N2 - BACKGROUND - Ventricular fibrillation (VF) waveform properties have been shown to predict defibrillation success and outcomes among patients treated with immediate defibrillation. We postulated that a waveform analysis algorithm could be used to identify VF unlikely to respond to immediate defibrillation, allowing selective initial treatment with cardiopulmonary resuscitation in an effort to improve overall survival. METHODS AND RESULTS - In a multicenter, double-blind, randomized study, out-of-hospital cardiac arrest patients in 2 urban emergency medical services systems were treated with automated external defibrillators using either a VF waveform analysis algorithm or the standard shock-first protocol. The VF waveform analysis used a predefined threshold value below which return of spontaneous circulation (ROSC) was unlikely with immediate defibrillation, allowing selective treatment with a 2-minute interval of cardiopulmonary resuscitation before initial defibrillation. The primary end point was survival to hospital discharge. Secondary end points included ROSC, sustained ROSC, and survival to hospital admission. Of 6738 patients enrolled, 987 patients with VF of primary cardiac origin were included in the primary analysis. No immediate or long-term survival benefit was noted for either treatment algorithm (ROSC, 42.5% versus 41.2%, P=0.70; sustained ROSC, 32.4% versus 33.4%, P=0.79; survival to admission, 34.1% versus 36.4%, P=0.46; survival to hospital discharge, 15.6% versus 17.2%, P=0.55, respectively). CONCLUSIONS - Use of a waveform analysis algorithm to guide the initial treatment of out-of-hospital cardiac arrest patients presenting in VF did not improve overall survival compared with a standard shock-first protocol. Further study is recommended to examine the role of waveform analysis for the guided management of VF.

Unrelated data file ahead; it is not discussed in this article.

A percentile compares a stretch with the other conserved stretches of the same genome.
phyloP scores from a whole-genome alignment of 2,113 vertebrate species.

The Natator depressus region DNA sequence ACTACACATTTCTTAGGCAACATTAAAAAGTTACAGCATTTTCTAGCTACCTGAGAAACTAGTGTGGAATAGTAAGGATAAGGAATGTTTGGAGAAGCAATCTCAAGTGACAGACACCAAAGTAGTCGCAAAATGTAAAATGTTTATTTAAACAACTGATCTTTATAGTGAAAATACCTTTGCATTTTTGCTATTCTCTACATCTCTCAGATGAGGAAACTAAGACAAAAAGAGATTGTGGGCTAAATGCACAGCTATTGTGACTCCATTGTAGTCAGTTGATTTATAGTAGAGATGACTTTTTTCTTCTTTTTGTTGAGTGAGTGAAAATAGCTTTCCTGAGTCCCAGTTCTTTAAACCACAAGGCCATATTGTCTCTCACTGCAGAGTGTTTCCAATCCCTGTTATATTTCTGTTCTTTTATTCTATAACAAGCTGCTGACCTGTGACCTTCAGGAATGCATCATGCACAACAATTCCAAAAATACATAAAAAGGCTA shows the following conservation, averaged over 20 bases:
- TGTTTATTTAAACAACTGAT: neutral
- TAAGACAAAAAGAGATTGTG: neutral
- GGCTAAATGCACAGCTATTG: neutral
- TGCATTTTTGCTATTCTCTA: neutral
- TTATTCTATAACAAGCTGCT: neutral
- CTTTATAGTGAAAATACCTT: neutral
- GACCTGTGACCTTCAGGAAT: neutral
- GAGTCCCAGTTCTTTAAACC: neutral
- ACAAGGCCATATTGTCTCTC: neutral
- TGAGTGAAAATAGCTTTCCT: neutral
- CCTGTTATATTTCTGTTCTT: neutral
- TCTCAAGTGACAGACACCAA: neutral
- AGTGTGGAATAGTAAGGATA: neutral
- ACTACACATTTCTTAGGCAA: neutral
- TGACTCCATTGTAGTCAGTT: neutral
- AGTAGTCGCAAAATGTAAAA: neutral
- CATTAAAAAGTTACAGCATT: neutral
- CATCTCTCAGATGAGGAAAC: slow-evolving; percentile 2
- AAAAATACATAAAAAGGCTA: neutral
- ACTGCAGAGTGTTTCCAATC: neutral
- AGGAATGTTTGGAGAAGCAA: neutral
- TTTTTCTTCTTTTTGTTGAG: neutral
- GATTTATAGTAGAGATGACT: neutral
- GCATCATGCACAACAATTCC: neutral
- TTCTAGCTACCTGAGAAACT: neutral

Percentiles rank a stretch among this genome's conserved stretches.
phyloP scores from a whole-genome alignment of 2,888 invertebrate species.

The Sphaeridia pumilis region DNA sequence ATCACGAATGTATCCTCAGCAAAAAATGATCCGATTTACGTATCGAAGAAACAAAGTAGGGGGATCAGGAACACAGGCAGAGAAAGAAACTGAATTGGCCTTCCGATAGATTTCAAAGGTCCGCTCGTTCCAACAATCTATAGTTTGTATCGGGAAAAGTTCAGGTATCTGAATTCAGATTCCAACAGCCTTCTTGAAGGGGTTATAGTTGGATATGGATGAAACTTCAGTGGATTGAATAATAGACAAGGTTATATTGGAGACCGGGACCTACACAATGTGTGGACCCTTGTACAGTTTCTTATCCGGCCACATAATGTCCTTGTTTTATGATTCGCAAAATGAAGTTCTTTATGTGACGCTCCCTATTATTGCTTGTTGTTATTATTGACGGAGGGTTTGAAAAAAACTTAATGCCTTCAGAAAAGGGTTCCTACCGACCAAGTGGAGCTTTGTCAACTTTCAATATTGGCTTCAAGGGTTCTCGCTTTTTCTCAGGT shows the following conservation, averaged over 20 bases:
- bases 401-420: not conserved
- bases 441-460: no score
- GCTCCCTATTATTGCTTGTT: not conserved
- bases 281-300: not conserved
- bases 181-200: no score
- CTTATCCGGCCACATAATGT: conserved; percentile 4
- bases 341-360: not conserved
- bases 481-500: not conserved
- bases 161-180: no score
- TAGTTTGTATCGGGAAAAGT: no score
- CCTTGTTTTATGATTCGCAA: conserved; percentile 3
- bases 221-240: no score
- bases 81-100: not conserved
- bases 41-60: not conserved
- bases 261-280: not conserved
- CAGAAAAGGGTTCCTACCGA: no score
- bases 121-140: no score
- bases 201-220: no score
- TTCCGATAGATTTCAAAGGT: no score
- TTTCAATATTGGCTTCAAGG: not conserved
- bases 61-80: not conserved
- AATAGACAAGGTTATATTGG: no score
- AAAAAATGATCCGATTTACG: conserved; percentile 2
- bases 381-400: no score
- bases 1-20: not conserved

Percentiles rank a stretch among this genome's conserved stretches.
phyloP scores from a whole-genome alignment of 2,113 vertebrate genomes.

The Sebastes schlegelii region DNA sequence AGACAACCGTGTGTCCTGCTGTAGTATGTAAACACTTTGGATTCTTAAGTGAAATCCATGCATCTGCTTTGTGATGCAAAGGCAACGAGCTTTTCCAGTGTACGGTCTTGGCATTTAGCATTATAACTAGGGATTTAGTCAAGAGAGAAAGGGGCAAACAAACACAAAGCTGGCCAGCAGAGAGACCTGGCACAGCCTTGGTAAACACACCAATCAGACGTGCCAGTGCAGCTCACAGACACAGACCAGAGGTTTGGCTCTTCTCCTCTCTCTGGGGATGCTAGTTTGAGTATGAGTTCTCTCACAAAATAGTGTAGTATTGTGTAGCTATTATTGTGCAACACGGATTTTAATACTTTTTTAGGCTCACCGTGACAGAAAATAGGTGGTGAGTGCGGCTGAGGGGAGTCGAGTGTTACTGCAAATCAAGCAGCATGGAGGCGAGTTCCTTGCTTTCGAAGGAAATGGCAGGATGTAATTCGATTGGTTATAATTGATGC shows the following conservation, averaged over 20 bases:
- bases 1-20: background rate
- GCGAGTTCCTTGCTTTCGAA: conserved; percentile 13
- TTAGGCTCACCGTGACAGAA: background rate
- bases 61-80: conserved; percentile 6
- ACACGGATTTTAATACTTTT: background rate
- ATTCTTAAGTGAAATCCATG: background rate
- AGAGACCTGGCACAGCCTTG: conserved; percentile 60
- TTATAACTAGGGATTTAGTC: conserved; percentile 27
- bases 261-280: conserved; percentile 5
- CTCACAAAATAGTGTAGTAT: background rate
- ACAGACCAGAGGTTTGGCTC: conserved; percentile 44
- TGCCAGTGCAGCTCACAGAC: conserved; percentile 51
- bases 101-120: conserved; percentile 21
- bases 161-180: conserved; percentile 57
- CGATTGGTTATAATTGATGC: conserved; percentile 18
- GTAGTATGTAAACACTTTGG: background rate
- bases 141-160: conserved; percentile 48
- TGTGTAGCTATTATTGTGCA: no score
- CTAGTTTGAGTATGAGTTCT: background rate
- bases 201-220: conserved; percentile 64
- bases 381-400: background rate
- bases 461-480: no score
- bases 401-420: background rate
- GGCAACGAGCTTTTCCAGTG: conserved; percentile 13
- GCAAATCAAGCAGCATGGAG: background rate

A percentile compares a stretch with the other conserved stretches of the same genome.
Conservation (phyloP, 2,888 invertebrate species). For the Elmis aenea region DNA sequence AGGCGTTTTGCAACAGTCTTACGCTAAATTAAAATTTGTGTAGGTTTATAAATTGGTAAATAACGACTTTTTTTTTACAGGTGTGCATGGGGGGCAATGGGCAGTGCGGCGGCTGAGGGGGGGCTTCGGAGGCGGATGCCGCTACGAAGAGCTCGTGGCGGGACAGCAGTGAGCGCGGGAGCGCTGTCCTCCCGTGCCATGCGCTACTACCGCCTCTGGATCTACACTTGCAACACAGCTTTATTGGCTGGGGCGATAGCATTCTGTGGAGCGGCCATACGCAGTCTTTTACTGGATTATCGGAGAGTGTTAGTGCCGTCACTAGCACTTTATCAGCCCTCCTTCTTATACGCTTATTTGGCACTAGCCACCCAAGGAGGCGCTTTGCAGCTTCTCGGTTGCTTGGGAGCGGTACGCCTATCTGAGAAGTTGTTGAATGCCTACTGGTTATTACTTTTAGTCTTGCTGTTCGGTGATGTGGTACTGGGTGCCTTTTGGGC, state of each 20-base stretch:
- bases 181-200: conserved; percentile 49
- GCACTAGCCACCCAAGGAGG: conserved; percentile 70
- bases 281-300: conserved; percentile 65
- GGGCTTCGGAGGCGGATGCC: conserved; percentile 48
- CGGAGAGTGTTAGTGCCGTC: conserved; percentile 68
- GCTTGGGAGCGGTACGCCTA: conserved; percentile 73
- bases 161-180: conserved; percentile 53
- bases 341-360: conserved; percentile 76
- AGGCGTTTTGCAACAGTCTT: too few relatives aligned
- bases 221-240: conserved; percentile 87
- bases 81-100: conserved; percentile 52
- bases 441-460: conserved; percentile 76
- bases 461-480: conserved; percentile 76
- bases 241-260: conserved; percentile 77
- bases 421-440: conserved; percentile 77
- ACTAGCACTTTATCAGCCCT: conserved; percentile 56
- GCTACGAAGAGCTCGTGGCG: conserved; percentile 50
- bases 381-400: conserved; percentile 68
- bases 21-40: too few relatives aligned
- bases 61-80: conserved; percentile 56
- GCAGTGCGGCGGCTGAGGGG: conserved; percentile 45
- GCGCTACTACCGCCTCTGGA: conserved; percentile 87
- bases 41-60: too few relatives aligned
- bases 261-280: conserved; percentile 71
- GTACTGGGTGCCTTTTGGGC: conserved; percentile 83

AB - BACKGROUND - Ventricular fibrillation (VF) waveform properties have been shown to predict defibrillation success and outcomes among patients treated with immediate defibrillation. We postulated that a waveform analysis algorithm could be used to identify VF unlikely to respond to immediate defibrillation, allowing selective initial treatment with cardiopulmonary resuscitation in an effort to improve overall survival. METHODS AND RESULTS - In a multicenter, double-blind, randomized study, out-of-hospital cardiac arrest patients in 2 urban emergency medical services systems were treated with automated external defibrillators using either a VF waveform analysis algorithm or the standard shock-first protocol. The VF waveform analysis used a predefined threshold value below which return of spontaneous circulation (ROSC) was unlikely with immediate defibrillation, allowing selective treatment with a 2-minute interval of cardiopulmonary resuscitation before initial defibrillation. The primary end point was survival to hospital discharge. Secondary end points included ROSC, sustained ROSC, and survival to hospital admission. Of 6738 patients enrolled, 987 patients with VF of primary cardiac origin were included in the primary analysis. No immediate or long-term survival benefit was noted for either treatment algorithm (ROSC, 42.5% versus 41.2%, P=0.70; sustained ROSC, 32.4% versus 33.4%, P=0.79; survival to admission, 34.1% versus 36.4%, P=0.46; survival to hospital discharge, 15.6% versus 17.2%, P=0.55, respectively). CONCLUSIONS - Use of a waveform analysis algorithm to guide the initial treatment of out-of-hospital cardiac arrest patients presenting in VF did not improve overall survival compared with a standard shock-first protocol. Further study is recommended to examine the role of waveform analysis for the guided management of VF.

KW - Atrial fibrillation

KW - Cardiopulmonary resuscitation

KW - Defibrillation, electric

KW - Resuscitation